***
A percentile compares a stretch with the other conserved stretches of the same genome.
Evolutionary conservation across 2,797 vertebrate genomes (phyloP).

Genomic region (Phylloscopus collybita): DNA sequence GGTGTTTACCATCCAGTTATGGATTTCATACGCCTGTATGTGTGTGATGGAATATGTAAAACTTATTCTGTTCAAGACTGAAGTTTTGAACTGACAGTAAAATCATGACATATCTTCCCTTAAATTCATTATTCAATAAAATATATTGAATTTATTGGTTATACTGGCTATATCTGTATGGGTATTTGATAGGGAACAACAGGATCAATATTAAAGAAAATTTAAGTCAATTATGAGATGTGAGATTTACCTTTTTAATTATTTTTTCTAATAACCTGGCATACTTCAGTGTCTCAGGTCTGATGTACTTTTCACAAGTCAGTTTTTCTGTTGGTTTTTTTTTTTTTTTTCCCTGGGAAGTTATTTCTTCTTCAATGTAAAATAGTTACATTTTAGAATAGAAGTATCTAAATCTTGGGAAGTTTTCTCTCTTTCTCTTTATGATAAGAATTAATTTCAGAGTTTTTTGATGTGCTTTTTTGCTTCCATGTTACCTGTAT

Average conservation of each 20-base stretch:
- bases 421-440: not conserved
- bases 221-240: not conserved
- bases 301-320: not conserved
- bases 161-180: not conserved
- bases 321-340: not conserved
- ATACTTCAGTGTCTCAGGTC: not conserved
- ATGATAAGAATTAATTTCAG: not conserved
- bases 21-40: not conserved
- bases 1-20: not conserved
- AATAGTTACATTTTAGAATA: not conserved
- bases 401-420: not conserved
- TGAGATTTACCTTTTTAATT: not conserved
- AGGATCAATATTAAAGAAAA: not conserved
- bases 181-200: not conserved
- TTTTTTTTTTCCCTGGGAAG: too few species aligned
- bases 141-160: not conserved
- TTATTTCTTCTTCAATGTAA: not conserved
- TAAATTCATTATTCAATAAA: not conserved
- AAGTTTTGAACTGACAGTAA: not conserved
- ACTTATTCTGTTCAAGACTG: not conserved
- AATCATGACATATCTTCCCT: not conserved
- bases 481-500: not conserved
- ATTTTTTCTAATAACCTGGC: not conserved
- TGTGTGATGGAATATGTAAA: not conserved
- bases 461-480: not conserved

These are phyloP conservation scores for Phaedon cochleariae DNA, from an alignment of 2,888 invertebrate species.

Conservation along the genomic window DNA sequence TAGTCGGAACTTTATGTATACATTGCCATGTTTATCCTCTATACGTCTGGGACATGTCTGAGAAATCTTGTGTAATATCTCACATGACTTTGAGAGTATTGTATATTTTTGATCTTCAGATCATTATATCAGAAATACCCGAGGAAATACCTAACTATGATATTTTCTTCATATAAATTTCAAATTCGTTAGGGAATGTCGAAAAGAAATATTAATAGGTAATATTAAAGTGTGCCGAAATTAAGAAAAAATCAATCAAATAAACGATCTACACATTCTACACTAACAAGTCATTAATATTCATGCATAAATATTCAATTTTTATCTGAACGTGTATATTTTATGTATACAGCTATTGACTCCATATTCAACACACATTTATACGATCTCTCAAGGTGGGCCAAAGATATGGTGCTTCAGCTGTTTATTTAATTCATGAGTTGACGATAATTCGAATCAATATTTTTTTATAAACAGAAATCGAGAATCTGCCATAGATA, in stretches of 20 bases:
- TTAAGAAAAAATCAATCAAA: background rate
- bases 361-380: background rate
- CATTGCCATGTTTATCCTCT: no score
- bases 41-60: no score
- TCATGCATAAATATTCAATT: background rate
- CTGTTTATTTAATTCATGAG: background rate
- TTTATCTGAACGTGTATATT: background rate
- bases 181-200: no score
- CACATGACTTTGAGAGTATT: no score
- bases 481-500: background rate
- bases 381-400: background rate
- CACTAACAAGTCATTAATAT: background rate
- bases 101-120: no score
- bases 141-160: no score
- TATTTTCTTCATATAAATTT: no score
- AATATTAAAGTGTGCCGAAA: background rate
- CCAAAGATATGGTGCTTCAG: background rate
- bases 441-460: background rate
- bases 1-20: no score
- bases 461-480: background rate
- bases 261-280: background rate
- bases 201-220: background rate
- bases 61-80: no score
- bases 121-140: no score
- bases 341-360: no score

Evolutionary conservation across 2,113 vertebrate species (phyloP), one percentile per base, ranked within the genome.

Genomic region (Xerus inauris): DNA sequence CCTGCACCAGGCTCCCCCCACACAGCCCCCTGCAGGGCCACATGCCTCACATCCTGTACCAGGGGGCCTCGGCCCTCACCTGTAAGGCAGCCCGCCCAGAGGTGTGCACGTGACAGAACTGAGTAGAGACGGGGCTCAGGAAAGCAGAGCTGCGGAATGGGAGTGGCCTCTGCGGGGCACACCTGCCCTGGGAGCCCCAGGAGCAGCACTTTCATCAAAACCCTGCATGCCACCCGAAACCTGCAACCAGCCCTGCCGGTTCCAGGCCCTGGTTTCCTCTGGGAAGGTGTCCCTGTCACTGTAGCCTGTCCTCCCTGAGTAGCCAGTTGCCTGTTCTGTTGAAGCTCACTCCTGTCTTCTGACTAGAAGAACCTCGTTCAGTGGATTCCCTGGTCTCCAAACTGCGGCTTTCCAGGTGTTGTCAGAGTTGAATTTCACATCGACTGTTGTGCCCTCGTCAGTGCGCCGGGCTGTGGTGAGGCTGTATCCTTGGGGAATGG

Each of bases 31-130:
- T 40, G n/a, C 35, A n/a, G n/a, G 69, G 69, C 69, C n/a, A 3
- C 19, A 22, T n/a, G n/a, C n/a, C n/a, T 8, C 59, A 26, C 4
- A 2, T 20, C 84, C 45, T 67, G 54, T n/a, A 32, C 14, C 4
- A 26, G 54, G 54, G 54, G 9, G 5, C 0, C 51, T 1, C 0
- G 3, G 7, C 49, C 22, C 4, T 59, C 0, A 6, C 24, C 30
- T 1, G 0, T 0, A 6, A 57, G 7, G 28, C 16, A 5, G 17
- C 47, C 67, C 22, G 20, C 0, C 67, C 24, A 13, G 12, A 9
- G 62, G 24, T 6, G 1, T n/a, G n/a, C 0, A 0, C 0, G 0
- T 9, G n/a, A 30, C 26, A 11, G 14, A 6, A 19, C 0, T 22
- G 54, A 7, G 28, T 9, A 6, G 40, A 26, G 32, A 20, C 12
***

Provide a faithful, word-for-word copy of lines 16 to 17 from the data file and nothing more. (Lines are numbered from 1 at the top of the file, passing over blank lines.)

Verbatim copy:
- TGAGATTTACCTTTTTAATT: not conserved
- AGGATCAATATTAAAGAAAA: not conserved